Steven R. Delcarson,
CEO and President,
Innovative Card Technologies
Electronic fraud and identity theft are serious, sophisticated problems that have received a lot of media, governmental, and public attention the past several years. Consumers and their governments are demanding tougher identification technology in financial transactions to combat the risk of fraud.
ID technology is expensive, there are myriad options, and financial institutions, especially in the U.S., have for years taken the “wait and see” approach–waiting for clarifying regulations and for the emerging identity technology market to mature.
In the meantime, they have largely been covering consumer losses due to financial transaction fraud. However, spurred on by the FFIEC (Federal Financial Institutions Examination Council) ruling in the U.S. last year recommending strong authentication systems for online banking and by public clamor for tougher financial transaction security, banks are taking action to protect their customers.
According to a recent TowerGroup report, 80% of U.S. banks are in compliance with FFIEC guidelines, with most of those adopting multi-factor authentication methods for online banking. Most banks have adopted cost-effective software-based solutions such as security cookies, behavior analytics, and challenge-response questions–the minimum for online banking security.
For high net-worth users, some banks have taken a step toward deploying or testing hardware solutions such as one-time pass codes and smart cards. These solutions offer several advantages: they are out-of-band and thus not hackable; they offer stronger authentication than software solutions alone; and through these solutions, banks can differentiate their products from other institutions.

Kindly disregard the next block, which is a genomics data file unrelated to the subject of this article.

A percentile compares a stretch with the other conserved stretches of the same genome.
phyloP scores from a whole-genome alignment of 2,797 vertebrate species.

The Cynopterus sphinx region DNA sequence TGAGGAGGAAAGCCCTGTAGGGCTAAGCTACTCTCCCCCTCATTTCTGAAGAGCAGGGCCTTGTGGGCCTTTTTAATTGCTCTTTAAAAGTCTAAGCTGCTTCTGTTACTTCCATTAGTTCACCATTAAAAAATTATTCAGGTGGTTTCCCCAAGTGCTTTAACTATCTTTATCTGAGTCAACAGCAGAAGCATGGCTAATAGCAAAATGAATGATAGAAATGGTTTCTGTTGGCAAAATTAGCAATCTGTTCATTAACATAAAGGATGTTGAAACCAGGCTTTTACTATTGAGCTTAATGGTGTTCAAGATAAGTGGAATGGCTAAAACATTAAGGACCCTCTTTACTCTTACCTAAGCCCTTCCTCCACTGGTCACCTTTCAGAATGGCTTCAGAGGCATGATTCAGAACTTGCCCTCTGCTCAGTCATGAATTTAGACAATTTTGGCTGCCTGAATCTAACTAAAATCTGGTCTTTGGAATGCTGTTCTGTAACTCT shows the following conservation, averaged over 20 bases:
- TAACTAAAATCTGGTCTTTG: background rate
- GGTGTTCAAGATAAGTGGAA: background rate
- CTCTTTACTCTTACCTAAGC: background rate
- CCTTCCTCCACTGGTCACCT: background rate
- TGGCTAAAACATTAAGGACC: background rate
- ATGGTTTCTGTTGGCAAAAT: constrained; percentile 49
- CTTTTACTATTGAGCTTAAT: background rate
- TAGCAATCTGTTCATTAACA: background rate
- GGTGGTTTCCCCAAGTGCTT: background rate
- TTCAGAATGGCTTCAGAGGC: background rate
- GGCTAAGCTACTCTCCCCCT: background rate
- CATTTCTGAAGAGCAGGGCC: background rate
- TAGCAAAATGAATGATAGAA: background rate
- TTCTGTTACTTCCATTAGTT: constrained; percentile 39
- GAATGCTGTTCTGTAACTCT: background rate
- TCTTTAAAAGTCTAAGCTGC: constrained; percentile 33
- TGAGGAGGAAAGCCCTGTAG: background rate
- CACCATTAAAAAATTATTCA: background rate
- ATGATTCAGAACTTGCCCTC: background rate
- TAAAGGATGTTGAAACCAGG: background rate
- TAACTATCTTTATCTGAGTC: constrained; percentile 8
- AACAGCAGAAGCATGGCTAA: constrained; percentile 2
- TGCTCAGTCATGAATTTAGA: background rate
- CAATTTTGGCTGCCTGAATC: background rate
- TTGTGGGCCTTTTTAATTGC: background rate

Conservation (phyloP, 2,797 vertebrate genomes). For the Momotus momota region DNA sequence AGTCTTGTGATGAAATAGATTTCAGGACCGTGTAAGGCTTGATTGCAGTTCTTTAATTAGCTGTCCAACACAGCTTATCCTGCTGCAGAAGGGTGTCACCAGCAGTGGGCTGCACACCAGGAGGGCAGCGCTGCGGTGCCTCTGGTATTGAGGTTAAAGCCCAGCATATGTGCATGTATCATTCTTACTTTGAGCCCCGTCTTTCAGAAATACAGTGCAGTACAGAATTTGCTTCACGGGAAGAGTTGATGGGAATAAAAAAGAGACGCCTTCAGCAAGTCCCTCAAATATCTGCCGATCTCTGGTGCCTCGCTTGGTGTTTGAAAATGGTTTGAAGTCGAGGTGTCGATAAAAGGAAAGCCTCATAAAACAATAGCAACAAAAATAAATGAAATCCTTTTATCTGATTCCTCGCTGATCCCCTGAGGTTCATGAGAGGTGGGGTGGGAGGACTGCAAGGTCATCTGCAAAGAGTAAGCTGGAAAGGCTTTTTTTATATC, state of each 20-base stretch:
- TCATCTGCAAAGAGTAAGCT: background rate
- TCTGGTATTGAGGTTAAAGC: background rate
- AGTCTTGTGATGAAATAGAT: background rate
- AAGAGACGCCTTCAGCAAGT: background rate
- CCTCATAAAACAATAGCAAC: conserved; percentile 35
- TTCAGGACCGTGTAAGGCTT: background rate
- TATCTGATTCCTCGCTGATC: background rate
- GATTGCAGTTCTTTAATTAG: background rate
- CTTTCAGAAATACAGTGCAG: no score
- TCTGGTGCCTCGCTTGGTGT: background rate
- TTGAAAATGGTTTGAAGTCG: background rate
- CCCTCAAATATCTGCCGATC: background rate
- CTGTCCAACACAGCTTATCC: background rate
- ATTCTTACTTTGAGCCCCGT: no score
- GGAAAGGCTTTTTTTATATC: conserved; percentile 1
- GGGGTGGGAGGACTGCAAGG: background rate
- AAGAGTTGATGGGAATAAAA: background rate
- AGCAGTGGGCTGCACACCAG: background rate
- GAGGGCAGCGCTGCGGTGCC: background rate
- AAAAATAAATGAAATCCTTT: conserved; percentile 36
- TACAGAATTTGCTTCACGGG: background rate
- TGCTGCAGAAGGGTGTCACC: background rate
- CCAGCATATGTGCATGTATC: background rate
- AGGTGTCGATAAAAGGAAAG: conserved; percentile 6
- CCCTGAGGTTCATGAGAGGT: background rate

I believe that hardware security solutions are the next evolution of financial authentication. The banking market is fiercely competitive, and the value of security solutions in satisfying consumer demand, as well as enhancing the security credentials of the adopting financial institution, is very high.
Banks want to keep their customers confident in online channels, which are the most cost-effective administration method for banks. In order to do that, they need to offer a security product that is user-friendly, promotes the bank brand, and inspires trust in online channels. In order to be adopted by top financial institutions, the product must be of the highest quality–the bank is staking its name and reputation on the product – and must contain a proven authentication technology.
My prediction for the next five years is that hardware authentication options will flourish in the online banking industry, beginning in 2008. As a result, more and more once-reluctant customers will use online banking as opposed to traditional brick-and-mortar channels. Banks will save on administration costs while consumers will be confident their transactions are being handled securely.
About the AVISIAN Publishing Expert Panel
At the close of each year, AVISIAN Publishing’s editorial team selects a group of key leaders from various sectors of the ID technology market to serve as Expert Panelists. Each individual is asked to share their unique insight into what lies ahead. During the month of December, these panelist’s predictions are published daily at the appropriate title within the AVISIAN suite of ID technology publications: SecureIDNews.com, ContactlessNews.com, CR80News.com, RFIDNews.org, FIPS201.com, NFCNews.com, ThirdFactor.com, and DigitalIDNews.com.